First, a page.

27 May 2010

Proof positive + second trip to Pittsburgh + second thoughts on Lewis

It's been a busy week. I got back from my second (vastly exhausting but also very rewarding) trip to Pittsburgh this past weekend, and I started another class at RIC - Bridge to Advanced Mathematics, in which we basically learn how to do proofs. I think I'll describe first my second trip to Pittsburgh, since that's been the most enlightening aspect of my past week.

We flew out on the morning of 21 May, not ridiculously early but early enough to leave its mark on my energy levels, rented a car, reserved a hotel room and basically went exploring several small-apartment options with the ultimate aim of trying to pin down a lease, but also doing some exploring of the environs of the East End (where the local shops are, where local churches are, where the bus stops are, how far it is walking from campus, &c.) in the rain, which was on and off pretty much our whole trip out. The apartments I looked at were primarily in the Friendship and Squirrel Hill neighbourhoods on the East End - I finally set up a lease on an apartment which is currently being renovated, but which will be done by the time I move back in August. Here is one of the houses in the same neighbourhood:

Looked good once, and will again once it's done being rebuilt, most like. But it looks like fire damage was pretty widespread among these houses (which is strange because a lot of them, like this one, are brick) - a supposition corroborated somewhat by the insistence of the landlords on fire-safety precautions and fire-related liability waivers in the lease agreements. These are old houses (maybe even as old as the Victorian my family currently owns), probably going back to when Pittsburgh was a steel town. When I'm there next I'll be sure to read up on my local history and lore; it's sure to be engrossing. It is, after all, Mr Rogers' Neighbourhood (although Mr Rogers produced his show out of Oakland rather than Friendship)!

The closest Episcopal Church (and pretty much the only one in what I would consider walking-distance) is Calvary Church, which also has some significant lore (and, indeed, current importance) attached to it, as well as being a very physically impressive edifice (all the more so being an almost ur-Gothic church building shot on a rainy day):

It was the first church in the United States, actually, to do a service by radio broadcast in 1921; more recently, it was one of the more prominent Episcopal churches on the loyalist side of the unfortunate schism in the Diocese of Pittsburgh. I admit to being impressed with the sermons (those of them that I've had the time to read); it will be good to visit this church and get a fuller impression.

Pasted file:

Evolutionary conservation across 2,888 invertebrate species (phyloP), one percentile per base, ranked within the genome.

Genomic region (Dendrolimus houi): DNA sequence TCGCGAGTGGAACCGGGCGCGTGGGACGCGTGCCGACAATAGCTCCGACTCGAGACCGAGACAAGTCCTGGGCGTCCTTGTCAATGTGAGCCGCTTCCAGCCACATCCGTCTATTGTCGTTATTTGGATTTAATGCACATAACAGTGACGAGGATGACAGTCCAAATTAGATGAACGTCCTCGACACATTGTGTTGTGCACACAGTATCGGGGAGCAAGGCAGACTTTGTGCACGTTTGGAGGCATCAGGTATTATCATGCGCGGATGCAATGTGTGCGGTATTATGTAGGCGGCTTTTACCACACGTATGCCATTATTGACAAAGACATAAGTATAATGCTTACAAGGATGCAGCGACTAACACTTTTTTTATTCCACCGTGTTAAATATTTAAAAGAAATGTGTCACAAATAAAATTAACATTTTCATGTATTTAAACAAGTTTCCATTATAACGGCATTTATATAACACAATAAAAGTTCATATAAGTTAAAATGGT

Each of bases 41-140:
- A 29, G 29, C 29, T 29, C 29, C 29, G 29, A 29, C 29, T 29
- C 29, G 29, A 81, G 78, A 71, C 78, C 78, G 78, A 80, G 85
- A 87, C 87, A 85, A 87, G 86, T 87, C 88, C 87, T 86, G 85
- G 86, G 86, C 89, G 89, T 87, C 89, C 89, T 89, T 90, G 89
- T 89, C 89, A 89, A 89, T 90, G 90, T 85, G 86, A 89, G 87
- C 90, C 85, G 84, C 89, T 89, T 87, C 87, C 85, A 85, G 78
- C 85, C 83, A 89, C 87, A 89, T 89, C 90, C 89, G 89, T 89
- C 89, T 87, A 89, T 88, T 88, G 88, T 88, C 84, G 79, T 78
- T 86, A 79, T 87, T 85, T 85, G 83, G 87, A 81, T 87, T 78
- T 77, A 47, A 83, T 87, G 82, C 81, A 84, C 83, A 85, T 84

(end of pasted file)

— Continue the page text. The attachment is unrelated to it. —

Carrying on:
Unfortunately, we didn't get to stay long - we left the morning of 23 May back for Providence, and I had to prepare for my summer course in advanced mathematics. Basically, the first chapter was all review of my freshman Logic and Reasoning course at Kalamazoo College; my thanks to Prof Steve Petersen for making that class not only enjoyable but also highly applicable here - I'm starting to get the feeling you've made my life infinitely easier. Now we get to put the rules of formal logic into writing up mathematical proofs! Even though the class has by this point only just begun, I nevertheless am beginning to empathise strongly with Aaron (my math-major roommate from senior year at K) for having to do basically proof-writing for a significant chunk of his time there. It being logic, it makes sense, but at the same time it is a lot of grinding, a lot of trial-and-error, and it is beginning to strike me that it requires the occasional flash of artistic creativity that leads to the application of axiomatic statements in unexpected ways.

I mentioned in my earlier post that I was reading CS Lewis. I'm currently about three-quarters of the way through Mere Christianity, and I must confess to being deeply impressed by it thus far. Though I was heavily critical of his view of pacifism in my series of blog posts on Protestantism a while back, and though I continue to disagree with his stance there, I have a much more profound intellectual appreciation for the man's work on a closer reading. He's very conventional, not an original thinker or an innovator by any means - indeed, it almost strikes me that he would be insulted by such a label, were it to be applied to him! - but he applies his remarkable creative and intellectual energies into articulating an interpretation of Christian teaching which speaks strongly to the condition of the reader. Naturally, there are parts of his vision which I find more rigorously articulated than others; his chapters on sexual morality and Christian marriage were solid right up until the point where he began arguing for a complementarian view of the relationship between husbands and wives (my own experience has been that how well or how fairly one makes decisions has very much more to do with personal temperament than with physical gender; in Scripture also the issue is not so cut-and-dried). He's at his best, though, when he is discussing a topic from his own experiences, and he is certainly not one to shy away from discussing hard topics (particularly like forgiveness, given the spirit of the time in which he was writing). I certainly hope that the Screwtape letters is as solid a read as this book has been.

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